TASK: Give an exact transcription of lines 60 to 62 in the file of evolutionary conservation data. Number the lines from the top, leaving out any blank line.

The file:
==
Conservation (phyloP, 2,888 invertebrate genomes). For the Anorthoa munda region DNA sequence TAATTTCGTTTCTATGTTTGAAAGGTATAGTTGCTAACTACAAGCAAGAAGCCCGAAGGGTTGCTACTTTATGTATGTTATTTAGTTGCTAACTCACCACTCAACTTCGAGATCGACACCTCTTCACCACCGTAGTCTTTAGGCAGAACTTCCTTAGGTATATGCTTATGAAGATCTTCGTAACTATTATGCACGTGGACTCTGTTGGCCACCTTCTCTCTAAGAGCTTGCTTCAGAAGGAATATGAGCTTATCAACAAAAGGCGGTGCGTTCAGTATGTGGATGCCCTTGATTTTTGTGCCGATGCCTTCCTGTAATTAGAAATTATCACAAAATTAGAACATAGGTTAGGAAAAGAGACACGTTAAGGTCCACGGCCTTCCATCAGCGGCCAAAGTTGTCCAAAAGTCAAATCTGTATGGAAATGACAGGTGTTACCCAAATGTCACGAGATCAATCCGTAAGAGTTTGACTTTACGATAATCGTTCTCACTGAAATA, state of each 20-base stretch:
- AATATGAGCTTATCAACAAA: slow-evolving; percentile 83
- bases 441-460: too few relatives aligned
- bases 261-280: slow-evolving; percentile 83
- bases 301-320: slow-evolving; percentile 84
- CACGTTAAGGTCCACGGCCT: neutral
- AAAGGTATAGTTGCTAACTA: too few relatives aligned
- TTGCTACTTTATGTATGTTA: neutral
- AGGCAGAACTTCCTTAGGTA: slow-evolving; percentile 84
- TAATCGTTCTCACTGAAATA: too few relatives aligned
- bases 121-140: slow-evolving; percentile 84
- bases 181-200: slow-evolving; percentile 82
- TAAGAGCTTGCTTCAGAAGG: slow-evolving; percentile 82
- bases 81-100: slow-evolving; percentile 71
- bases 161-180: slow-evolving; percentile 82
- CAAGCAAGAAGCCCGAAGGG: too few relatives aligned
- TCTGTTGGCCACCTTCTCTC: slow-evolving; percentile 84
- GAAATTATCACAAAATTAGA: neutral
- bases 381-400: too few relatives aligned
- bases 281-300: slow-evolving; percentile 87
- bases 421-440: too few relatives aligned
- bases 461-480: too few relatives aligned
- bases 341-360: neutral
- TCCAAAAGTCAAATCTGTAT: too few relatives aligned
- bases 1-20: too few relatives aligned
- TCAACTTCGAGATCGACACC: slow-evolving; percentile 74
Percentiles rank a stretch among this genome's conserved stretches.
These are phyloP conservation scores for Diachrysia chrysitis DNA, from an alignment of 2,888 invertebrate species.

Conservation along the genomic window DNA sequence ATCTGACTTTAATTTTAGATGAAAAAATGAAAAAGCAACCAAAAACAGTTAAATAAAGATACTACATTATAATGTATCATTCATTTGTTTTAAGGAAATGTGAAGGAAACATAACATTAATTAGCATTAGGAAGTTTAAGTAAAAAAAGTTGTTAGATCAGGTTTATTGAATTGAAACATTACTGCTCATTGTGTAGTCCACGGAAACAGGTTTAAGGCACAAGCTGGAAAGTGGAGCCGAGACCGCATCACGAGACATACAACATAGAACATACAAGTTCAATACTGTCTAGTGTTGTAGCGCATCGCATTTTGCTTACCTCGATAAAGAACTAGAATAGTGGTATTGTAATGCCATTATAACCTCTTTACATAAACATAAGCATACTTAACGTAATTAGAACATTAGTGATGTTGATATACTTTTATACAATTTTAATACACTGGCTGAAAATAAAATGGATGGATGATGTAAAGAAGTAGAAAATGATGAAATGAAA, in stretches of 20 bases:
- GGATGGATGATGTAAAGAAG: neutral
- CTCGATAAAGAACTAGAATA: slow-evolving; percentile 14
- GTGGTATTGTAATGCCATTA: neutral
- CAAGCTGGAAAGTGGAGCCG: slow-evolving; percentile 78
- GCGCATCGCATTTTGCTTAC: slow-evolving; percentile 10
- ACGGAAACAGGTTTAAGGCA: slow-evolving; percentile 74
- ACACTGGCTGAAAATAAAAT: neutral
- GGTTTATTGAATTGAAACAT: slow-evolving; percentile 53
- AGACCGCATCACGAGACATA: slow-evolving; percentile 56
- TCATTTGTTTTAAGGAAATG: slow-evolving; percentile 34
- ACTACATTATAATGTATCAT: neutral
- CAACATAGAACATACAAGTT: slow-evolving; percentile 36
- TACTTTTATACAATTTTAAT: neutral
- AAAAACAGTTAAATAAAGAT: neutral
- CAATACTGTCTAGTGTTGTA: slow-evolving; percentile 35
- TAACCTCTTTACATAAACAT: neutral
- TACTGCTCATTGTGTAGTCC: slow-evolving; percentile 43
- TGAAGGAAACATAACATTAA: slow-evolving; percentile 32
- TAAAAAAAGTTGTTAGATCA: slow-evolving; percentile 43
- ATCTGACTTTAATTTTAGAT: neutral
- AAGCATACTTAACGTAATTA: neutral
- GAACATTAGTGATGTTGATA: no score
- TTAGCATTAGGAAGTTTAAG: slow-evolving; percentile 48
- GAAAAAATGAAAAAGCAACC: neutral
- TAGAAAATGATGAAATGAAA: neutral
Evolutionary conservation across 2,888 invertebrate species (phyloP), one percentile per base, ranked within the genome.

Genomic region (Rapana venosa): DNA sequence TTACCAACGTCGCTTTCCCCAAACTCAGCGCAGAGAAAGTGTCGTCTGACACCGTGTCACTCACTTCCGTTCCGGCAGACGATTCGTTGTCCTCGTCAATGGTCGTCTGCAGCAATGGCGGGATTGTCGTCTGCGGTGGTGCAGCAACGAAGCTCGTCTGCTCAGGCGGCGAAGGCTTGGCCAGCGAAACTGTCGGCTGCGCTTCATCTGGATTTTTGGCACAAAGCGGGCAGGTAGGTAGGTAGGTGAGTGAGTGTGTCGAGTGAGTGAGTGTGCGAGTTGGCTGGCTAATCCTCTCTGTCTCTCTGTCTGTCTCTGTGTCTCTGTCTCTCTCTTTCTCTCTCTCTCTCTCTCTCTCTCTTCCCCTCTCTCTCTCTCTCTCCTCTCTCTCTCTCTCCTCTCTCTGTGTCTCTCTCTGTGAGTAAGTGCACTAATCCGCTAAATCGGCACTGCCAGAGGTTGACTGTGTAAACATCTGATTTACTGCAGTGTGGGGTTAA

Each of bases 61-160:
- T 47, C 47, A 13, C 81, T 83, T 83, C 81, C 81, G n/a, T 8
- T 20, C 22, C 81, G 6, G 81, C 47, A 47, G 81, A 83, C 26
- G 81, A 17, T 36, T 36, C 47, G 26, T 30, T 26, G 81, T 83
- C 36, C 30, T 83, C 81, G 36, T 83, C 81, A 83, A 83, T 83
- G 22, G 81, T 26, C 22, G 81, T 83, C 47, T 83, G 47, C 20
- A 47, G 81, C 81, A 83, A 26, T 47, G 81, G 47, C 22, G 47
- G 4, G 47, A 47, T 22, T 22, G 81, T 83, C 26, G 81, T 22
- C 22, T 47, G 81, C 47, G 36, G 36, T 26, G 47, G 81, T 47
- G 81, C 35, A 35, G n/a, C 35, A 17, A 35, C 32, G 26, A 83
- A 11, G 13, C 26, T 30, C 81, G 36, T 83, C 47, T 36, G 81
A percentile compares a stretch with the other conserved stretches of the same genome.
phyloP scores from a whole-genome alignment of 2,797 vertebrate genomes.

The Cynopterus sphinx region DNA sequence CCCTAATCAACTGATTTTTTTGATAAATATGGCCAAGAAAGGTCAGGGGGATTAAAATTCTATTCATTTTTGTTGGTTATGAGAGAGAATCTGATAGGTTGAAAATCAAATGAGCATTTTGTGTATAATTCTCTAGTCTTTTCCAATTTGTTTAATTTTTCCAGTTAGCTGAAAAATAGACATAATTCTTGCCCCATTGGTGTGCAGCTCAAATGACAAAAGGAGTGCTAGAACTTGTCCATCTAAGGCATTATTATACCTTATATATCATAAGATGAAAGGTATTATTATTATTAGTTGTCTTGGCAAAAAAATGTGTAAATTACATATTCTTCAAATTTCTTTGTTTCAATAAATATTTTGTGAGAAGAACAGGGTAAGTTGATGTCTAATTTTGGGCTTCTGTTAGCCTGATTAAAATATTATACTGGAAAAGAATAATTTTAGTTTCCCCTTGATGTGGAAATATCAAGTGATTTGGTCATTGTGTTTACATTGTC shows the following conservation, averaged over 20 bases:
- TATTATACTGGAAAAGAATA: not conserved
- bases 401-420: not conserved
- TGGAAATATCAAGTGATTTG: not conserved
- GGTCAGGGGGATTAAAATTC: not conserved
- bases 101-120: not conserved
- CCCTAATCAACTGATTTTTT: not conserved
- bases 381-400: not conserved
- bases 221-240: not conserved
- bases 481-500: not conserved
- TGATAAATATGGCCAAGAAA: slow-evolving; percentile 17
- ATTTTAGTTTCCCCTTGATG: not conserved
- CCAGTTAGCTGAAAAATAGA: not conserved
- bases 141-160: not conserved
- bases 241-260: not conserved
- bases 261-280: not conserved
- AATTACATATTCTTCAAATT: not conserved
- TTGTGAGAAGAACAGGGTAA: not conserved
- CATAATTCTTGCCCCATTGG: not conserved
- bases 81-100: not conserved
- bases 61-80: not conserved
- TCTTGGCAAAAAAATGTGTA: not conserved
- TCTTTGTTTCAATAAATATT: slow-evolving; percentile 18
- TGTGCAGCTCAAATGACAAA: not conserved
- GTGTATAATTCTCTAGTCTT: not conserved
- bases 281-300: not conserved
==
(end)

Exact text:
- G 81, A 17, T 36, T 36, C 47, G 26, T 30, T 26, G 81, T 83
- C 36, C 30, T 83, C 81, G 36, T 83, C 81, A 83, A 83, T 83
- G 22, G 81, T 26, C 22, G 81, T 83, C 47, T 83, G 47, C 20